Shadows in the Cloud, a report released on Monday by the Munk School of Global Affairs in Toronto, recoumts the activities of Chinese internet hackers and the interception of their stolen documents over a period of eight months.
Some of the high-level classified information recovered by the investigation included documents pertaining to Indian national security and its diplomatic relations with various countries, NATO travel plans in Afghanistan, as well as a year’s worth of the Dalai Lama’s personal email correspondence. Unlike the GhostNet publication of March last year, which only showed malicious trojan viruses sent from China to specific targets, Shadows in the Cloud managed to recover the stolen data, proving the dangerous threat posed to international security by such operations. IP tracking managed to locate some of the hackers to Chengdu, but as is often the case such networks operate throughout the whole country. Although the attacks cannot be proven to be politically motivated, Nart Villeneuve, one of the main researchers of the group, has commented that given the sophisticated level of the operations, and the fact that the stolen documents correlates “with the strategic interests of the Chinese state”, it is plausible that some of the stolen data “may have ended up in the possession of some entity of the Chinese government.”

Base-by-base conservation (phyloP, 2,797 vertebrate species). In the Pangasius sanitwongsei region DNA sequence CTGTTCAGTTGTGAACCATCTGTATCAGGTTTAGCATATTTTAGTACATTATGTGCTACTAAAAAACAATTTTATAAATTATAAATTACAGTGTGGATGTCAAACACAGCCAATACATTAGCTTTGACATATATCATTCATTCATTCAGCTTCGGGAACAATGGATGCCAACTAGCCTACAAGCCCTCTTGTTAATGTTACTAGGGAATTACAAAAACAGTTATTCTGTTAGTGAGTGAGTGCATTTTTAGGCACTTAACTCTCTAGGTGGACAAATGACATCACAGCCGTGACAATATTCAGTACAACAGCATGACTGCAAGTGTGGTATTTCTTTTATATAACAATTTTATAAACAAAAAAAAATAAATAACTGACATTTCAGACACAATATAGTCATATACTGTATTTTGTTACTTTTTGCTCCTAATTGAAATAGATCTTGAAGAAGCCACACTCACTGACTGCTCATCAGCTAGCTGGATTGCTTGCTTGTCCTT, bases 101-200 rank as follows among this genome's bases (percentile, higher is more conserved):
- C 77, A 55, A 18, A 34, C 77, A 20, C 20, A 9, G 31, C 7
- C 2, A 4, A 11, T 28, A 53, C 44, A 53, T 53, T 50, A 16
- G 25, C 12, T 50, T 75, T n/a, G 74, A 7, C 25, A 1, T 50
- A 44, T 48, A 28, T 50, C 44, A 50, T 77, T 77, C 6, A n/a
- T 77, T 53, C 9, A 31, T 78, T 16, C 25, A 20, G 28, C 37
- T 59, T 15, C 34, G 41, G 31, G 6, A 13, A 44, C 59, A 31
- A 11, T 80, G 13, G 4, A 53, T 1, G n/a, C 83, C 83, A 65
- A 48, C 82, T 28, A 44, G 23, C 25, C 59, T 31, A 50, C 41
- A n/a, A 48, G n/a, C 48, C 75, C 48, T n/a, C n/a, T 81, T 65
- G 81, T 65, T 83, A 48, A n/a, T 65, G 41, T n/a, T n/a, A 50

Ron Deibert and Rafal Rohozinski, two of the leading members of the research group, has recently written an article on Cyber War for Index on Censorship, as well as another article on internet espionage published on Monday.